The Changeling – Part 5

Jean sighed as he swept the broom from one side to the other. In retrospect, he should have seen the mountain of chores headed his way. In the past weeks, the boy had made several attempts to expose the truth of his ‘sister’s’ demonic nature.

One night, during supper, he had tossed a handful of salt in her eyes. She had immediately begun tearing up, and had called for their father, who whacked Jean across the back of his head.

“Don’t you see?” the boy asked, rubbing the afflicted area. “The salt burns her! She’s –”

“Any little girl would cry if some dumbass threw salt in her face,” Lieutenant Karwotzki had said, interrupting his son. He leaned in and spoke in a hushed aggressive tone. “Now, if you would kindly stop embarrassing me, it would be greatly appreciated.”

Jean wasn’t sure if he was more upset by the reaction of his father, or by the evil grin that Trine’s face had taken on the moment the man turned the other way.

She was good. Even Jean would admit that. He supposed one might expect that of an actual spawn of darkness, but he was still becoming accustomed to the fact that such an entity could take the pure form of an irreproachable youth.

On that occasion, the boy had been let off with a warning. His next scheme, on the other hand, had been met with sterner chastisement. He had sat, picking at his food whilst he stared at Trine, trying his best to think up some proof of her identity. No one could see but he. If he could only figure out the workings of the spell surrounding her… His eyes lit up. That was it. Her. The spell surrounded her. Her hair is black, and yet they see it as blonde because of the spell placed over her, but if I were to remove it…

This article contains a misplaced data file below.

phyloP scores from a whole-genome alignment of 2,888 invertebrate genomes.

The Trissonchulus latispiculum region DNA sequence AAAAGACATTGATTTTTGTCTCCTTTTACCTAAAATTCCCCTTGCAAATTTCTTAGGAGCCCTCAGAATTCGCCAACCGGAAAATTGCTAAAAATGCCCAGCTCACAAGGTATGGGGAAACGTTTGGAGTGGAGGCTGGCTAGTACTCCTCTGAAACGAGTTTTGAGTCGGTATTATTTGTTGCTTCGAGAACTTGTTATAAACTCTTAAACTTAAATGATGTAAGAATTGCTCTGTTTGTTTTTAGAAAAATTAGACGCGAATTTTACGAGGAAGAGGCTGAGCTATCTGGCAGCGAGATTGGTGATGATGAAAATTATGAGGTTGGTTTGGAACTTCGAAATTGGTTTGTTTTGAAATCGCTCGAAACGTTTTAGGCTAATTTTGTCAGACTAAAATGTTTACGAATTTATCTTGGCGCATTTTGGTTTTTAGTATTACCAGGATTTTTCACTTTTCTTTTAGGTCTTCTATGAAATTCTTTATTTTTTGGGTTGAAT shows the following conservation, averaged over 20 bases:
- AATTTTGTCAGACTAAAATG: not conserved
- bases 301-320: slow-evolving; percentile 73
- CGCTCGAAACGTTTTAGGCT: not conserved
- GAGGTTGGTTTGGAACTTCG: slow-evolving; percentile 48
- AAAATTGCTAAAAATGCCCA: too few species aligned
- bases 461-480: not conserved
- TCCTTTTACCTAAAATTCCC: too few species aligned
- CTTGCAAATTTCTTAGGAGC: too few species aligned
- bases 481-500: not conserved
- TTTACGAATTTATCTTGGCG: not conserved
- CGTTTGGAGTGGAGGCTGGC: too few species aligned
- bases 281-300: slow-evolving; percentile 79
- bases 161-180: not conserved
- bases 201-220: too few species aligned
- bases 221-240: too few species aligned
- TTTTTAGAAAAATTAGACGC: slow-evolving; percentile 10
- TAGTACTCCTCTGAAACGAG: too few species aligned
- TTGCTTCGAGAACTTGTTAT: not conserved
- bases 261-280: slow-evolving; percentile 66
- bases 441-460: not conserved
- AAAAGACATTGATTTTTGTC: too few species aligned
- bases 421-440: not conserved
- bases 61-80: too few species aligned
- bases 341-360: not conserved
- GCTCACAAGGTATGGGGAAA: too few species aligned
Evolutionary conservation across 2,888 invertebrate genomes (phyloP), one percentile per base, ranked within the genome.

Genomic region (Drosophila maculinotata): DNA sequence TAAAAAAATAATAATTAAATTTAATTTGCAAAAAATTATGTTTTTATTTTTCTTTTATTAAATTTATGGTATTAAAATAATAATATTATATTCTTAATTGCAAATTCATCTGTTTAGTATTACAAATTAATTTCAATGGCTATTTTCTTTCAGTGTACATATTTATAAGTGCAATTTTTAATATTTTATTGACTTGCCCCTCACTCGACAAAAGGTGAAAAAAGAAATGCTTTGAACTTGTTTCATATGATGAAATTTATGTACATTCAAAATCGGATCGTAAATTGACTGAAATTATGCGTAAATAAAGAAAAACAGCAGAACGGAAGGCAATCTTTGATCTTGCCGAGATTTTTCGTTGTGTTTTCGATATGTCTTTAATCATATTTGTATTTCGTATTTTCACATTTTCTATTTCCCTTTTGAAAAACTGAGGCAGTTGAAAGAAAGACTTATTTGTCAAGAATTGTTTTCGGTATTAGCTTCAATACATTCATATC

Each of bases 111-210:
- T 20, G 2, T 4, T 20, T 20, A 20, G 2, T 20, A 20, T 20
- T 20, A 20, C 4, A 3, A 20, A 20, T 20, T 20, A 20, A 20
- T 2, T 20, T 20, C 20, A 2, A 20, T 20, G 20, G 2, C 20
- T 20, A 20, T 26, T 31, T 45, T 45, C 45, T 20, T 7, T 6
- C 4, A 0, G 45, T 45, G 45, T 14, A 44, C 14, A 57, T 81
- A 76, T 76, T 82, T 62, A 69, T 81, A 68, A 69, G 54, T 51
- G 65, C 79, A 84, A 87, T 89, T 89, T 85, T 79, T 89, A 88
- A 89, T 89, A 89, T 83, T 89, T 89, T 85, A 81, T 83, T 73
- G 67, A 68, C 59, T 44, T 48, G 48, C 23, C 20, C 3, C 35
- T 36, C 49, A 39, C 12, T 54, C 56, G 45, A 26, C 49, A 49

That was it. All he had to do was acquire a strand of the girl’s hair and… Jean smiled maliciously.

That night, he had crept into Cecilia’s room, making sure to keep as quiet as possible. As the shape of the open doorway lit by the moonlight fell upon her bed, the sleeping Trine within, Jean could feel the disgust he felt surfacing. It was Cecilia’s bed, not hers. Cecilia’s sheets and covers and sleepwear. He held back his anger as he stepped into the room. It would all be over soon. Once he had snatched a hair from her demonic, sleeping head…

He slowly approached. She really did look like just another little girl. He watched as her shoulders rose and fell with each slow, inhalation. Her small, round mouth opening and closing as the faint sound of her breath escaped it. Jean clenched his fist tighter, his eyes to the floor. No, he wouldn’t fall for the illusion. This… thing… she wasn’t his sister. She. Still… he turned back towards her. It was a she, after all.

Like it or not, Trine was a little girl, just like his sister. Just like Cecilia… His eyes widened as he drew in a sharp intake of air. He didn’t care. He’d come so far already, and he was going to go through with it. He leaned over the small figure of the girl and carefully plucked a single hair from atop her head.

He examined it. It was black – unmistakably so; the farthest it could be from his true sister’s hair. His face beamed with satisfaction. This was it. She was done. He crept smugly out of the room and shut the door quietly behind him.